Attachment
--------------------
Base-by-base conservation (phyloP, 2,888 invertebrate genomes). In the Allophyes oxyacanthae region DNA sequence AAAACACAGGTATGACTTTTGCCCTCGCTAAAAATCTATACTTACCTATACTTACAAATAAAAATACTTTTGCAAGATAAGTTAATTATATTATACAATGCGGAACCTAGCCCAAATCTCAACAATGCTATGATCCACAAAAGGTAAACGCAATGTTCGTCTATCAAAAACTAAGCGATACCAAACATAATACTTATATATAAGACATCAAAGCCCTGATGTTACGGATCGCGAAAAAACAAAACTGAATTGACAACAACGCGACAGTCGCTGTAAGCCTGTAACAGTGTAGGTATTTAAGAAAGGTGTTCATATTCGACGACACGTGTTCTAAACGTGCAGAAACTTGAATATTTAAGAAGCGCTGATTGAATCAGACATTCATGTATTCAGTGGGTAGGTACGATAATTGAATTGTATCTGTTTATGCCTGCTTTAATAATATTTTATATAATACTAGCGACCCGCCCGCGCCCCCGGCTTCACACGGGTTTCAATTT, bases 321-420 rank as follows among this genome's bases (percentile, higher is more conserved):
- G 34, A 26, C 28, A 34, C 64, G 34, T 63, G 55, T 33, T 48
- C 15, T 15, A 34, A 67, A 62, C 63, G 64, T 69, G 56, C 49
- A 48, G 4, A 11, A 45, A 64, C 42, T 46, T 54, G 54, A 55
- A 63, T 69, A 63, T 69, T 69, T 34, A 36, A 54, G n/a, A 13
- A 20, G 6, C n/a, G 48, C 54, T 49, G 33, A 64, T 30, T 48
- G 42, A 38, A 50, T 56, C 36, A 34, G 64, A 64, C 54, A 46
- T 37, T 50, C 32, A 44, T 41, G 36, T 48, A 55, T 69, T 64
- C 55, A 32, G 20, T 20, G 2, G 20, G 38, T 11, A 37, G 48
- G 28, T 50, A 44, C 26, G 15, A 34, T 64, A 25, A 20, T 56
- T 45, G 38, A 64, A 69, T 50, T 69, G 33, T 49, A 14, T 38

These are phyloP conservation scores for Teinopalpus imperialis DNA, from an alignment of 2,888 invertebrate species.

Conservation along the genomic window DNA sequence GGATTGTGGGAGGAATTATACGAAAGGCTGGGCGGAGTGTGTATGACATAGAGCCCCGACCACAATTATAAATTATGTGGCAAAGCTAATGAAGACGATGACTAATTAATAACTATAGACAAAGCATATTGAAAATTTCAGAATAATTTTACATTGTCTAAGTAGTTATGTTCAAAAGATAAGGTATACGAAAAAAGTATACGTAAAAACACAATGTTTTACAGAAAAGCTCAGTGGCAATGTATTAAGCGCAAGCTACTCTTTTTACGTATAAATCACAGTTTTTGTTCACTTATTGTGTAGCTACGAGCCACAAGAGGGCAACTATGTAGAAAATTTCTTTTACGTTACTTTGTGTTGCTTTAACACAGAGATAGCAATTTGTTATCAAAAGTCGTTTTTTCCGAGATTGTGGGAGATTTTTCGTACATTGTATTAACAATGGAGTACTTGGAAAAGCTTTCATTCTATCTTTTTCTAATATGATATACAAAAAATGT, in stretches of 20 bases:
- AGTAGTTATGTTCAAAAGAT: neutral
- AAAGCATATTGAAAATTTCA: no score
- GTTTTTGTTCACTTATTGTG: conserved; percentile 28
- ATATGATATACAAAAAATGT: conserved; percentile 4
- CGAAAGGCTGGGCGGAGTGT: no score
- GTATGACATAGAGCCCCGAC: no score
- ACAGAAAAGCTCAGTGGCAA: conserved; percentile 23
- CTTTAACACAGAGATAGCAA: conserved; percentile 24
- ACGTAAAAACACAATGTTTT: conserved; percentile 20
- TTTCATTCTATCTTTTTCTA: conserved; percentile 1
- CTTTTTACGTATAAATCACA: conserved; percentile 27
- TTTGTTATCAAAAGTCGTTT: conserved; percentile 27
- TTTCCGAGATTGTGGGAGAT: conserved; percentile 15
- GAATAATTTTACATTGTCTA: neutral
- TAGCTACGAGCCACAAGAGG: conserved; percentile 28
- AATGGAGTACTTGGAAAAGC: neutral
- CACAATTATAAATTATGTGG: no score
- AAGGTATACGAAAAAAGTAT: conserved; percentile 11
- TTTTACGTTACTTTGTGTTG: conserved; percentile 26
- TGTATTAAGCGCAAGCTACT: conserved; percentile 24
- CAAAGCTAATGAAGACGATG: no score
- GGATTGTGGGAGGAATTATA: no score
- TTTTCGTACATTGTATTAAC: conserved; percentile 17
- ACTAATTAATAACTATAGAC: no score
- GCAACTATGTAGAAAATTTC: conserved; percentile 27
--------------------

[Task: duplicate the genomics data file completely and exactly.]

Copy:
Base-by-base conservation (phyloP, 2,888 invertebrate genomes). In the Allophyes oxyacanthae region DNA sequence AAAACACAGGTATGACTTTTGCCCTCGCTAAAAATCTATACTTACCTATACTTACAAATAAAAATACTTTTGCAAGATAAGTTAATTATATTATACAATGCGGAACCTAGCCCAAATCTCAACAATGCTATGATCCACAAAAGGTAAACGCAATGTTCGTCTATCAAAAACTAAGCGATACCAAACATAATACTTATATATAAGACATCAAAGCCCTGATGTTACGGATCGCGAAAAAACAAAACTGAATTGACAACAACGCGACAGTCGCTGTAAGCCTGTAACAGTGTAGGTATTTAAGAAAGGTGTTCATATTCGACGACACGTGTTCTAAACGTGCAGAAACTTGAATATTTAAGAAGCGCTGATTGAATCAGACATTCATGTATTCAGTGGGTAGGTACGATAATTGAATTGTATCTGTTTATGCCTGCTTTAATAATATTTTATATAATACTAGCGACCCGCCCGCGCCCCCGGCTTCACACGGGTTTCAATTT, bases 321-420 rank as follows among this genome's bases (percentile, higher is more conserved):
- G 34, A 26, C 28, A 34, C 64, G 34, T 63, G 55, T 33, T 48
- C 15, T 15, A 34, A 67, A 62, C 63, G 64, T 69, G 56, C 49
- A 48, G 4, A 11, A 45, A 64, C 42, T 46, T 54, G 54, A 55
- A 63, T 69, A 63, T 69, T 69, T 34, A 36, A 54, G n/a, A 13
- A 20, G 6, C n/a, G 48, C 54, T 49, G 33, A 64, T 30, T 48
- G 42, A 38, A 50, T 56, C 36, A 34, G 64, A 64, C 54, A 46
- T 37, T 50, C 32, A 44, T 41, G 36, T 48, A 55, T 69, T 64
- C 55, A 32, G 20, T 20, G 2, G 20, G 38, T 11, A 37, G 48
- G 28, T 50, A 44, C 26, G 15, A 34, T 64, A 25, A 20, T 56
- T 45, G 38, A 64, A 69, T 50, T 69, G 33, T 49, A 14, T 38

These are phyloP conservation scores for Teinopalpus imperialis DNA, from an alignment of 2,888 invertebrate species.

Conservation along the genomic window DNA sequence GGATTGTGGGAGGAATTATACGAAAGGCTGGGCGGAGTGTGTATGACATAGAGCCCCGACCACAATTATAAATTATGTGGCAAAGCTAATGAAGACGATGACTAATTAATAACTATAGACAAAGCATATTGAAAATTTCAGAATAATTTTACATTGTCTAAGTAGTTATGTTCAAAAGATAAGGTATACGAAAAAAGTATACGTAAAAACACAATGTTTTACAGAAAAGCTCAGTGGCAATGTATTAAGCGCAAGCTACTCTTTTTACGTATAAATCACAGTTTTTGTTCACTTATTGTGTAGCTACGAGCCACAAGAGGGCAACTATGTAGAAAATTTCTTTTACGTTACTTTGTGTTGCTTTAACACAGAGATAGCAATTTGTTATCAAAAGTCGTTTTTTCCGAGATTGTGGGAGATTTTTCGTACATTGTATTAACAATGGAGTACTTGGAAAAGCTTTCATTCTATCTTTTTCTAATATGATATACAAAAAATGT, in stretches of 20 bases:
- AGTAGTTATGTTCAAAAGAT: neutral
- AAAGCATATTGAAAATTTCA: no score
- GTTTTTGTTCACTTATTGTG: conserved; percentile 28
- ATATGATATACAAAAAATGT: conserved; percentile 4
- CGAAAGGCTGGGCGGAGTGT: no score
- GTATGACATAGAGCCCCGAC: no score
- ACAGAAAAGCTCAGTGGCAA: conserved; percentile 23
- CTTTAACACAGAGATAGCAA: conserved; percentile 24
- ACGTAAAAACACAATGTTTT: conserved; percentile 20
- TTTCATTCTATCTTTTTCTA: conserved; percentile 1
- CTTTTTACGTATAAATCACA: conserved; percentile 27
- TTTGTTATCAAAAGTCGTTT: conserved; percentile 27
- TTTCCGAGATTGTGGGAGAT: conserved; percentile 15
- GAATAATTTTACATTGTCTA: neutral
- TAGCTACGAGCCACAAGAGG: conserved; percentile 28
- AATGGAGTACTTGGAAAAGC: neutral
- CACAATTATAAATTATGTGG: no score
- AAGGTATACGAAAAAAGTAT: conserved; percentile 11
- TTTTACGTTACTTTGTGTTG: conserved; percentile 26
- TGTATTAAGCGCAAGCTACT: conserved; percentile 24
- CAAAGCTAATGAAGACGATG: no score
- GGATTGTGGGAGGAATTATA: no score
- TTTTCGTACATTGTATTAAC: conserved; percentile 17
- ACTAATTAATAACTATAGAC: no score
- GCAACTATGTAGAAAATTTC: conserved; percentile 27